US stock indexes made marginal gains Thursday in volatile trading, with the Dow Jones Industrial Average swinging 550 points during the day. Possibly easing tension between the US and China is thought to have aided the market, but one trader says, "Sometimes there's an obvious answer for why the market is doing what it is, and other times you really have to scratch your head."
Deepening uncertainty in Brexit negotiations caused the pound to lose 1.6% against the US dollar Thursday, and technical analyst Fawad Razaqzada expects the slide to continue, especially if a no-deal Brexit becomes likelier. Razaqzada expects the pound to fall to $1.266, and a long-term chart reading suggests a retest of an October 2016 low of $1.184.
Cisco Systems jumped almost 5% after an earnings report surpassed expectations, but technical analyst Bruce Kamich, CMT, notes chart indicators that suggest caution is advisable. The stock has an upside target of $57, but Kamich contends volatile conditions could send it below support at $44 to $42.
CME Group plans to expand total-return index futures Dec. 3, citing increased demand driven by implementation of uncleared margin rules. Total-return futures help "with uncleared margin, and we are continuing to look to expand that complex," says Tim McCourt of CME.
Technical analyst Todd Gordon says prospects are improving for NVIDIA, which has taken a sharp downturn since an October peak. The semiconductor sector is showing signs of improvement, with relative strength increasing and higher lows being achieved, Gordon says.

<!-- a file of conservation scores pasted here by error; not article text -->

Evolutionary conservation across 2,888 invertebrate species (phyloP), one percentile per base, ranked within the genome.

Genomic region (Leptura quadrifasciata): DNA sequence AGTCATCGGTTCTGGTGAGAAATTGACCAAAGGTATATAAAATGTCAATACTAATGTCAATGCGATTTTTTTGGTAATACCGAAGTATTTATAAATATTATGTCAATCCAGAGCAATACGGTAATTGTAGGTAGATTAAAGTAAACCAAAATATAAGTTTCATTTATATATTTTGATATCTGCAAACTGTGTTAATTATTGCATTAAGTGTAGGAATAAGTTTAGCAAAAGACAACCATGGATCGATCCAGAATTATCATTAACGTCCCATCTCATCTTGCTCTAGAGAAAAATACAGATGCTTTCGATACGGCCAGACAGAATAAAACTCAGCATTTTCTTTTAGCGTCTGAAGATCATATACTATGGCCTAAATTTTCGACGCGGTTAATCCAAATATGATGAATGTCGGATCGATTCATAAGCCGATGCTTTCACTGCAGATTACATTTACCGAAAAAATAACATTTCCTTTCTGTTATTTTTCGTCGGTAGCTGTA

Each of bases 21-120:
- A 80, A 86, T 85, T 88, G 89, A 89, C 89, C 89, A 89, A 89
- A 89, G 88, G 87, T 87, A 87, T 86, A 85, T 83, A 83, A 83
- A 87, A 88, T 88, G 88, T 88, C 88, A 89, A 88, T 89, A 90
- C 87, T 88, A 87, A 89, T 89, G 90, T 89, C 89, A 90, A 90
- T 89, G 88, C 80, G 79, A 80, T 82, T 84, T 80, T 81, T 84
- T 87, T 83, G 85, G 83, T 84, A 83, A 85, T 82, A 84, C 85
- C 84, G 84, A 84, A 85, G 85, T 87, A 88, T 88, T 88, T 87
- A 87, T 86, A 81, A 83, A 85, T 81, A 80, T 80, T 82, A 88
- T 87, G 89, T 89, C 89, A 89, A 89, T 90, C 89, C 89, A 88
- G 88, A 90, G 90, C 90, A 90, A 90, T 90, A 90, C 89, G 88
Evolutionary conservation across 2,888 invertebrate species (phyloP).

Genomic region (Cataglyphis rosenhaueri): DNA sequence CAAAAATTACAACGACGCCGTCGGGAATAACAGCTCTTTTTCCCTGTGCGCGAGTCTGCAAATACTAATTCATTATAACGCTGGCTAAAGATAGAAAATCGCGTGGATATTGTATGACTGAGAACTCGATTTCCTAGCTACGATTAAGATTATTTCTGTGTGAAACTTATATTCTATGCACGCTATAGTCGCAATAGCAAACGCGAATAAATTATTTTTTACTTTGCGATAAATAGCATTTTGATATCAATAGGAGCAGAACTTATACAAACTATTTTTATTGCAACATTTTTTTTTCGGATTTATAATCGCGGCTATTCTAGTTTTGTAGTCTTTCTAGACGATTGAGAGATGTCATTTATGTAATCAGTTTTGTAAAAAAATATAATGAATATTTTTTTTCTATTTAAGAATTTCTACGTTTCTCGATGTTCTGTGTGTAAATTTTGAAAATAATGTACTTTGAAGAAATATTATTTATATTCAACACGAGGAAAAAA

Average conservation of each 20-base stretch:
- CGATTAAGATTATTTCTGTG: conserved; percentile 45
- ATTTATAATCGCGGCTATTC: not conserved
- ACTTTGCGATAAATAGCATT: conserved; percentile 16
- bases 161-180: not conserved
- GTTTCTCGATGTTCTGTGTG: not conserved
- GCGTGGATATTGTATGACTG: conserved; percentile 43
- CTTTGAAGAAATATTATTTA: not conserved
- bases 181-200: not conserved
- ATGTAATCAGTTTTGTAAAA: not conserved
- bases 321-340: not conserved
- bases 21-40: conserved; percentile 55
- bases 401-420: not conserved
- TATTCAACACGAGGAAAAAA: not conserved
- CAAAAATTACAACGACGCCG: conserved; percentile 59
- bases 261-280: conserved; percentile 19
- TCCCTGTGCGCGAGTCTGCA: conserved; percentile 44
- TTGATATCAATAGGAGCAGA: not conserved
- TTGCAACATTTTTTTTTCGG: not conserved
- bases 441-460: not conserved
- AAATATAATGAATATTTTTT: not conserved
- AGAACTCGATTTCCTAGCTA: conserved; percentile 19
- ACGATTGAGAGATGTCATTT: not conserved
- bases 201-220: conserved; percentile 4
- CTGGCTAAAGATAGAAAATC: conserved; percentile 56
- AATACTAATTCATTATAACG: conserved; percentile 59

The rise of exchange-traded funds could pose risk to investors because of the false impression that liquidity is created, Payden & Rygel Chief Economist Jeffrey Cleveland says. ETFs do not pose systemic risk, Cleveland says, but "liquidity in the ETF market is untested, and investors do not fully understand the risk they are exposed to in stressed market conditions."
The Securities and Exchange Commission's Office of the Whistleblower received 5,282 reports in fiscal 2018, an 18% increase compared with fiscal 2017, according to an SEC report to Congress. The agency paid $168 million to 13 whistleblowers in fiscal 2018, up from almost $50 million to 12 individuals in fiscal 2017.
Libor is likely to be discontinued, and other benchmarks are available, but Libor alternatives aren't being written into financial contracts. Banks say there is too much uncertainty to reference alternative benchmarks, despite regulators' frustration the process is moving slowly.
In this article, authors Ned Davis and Steve Lackey discuss some of the steps involved in building a stock market model. Although they do not resort to arcane mathematical language, they nonetheless conclusively demonstrate that standards of proof and empirical testing are necessary in the building of such a model.
This paper is about financial manias -- economic events rather than market events. From reading financial market history as a technician, I noticed certain economic patterns seemed to precede financial manias. While financial manias were relatively infrequent and the preceding patterns not absolutely precise, as are most technical patterns, the recurrence of economic and political events was so consistent that it formed the basis for a technical theory of financial manias.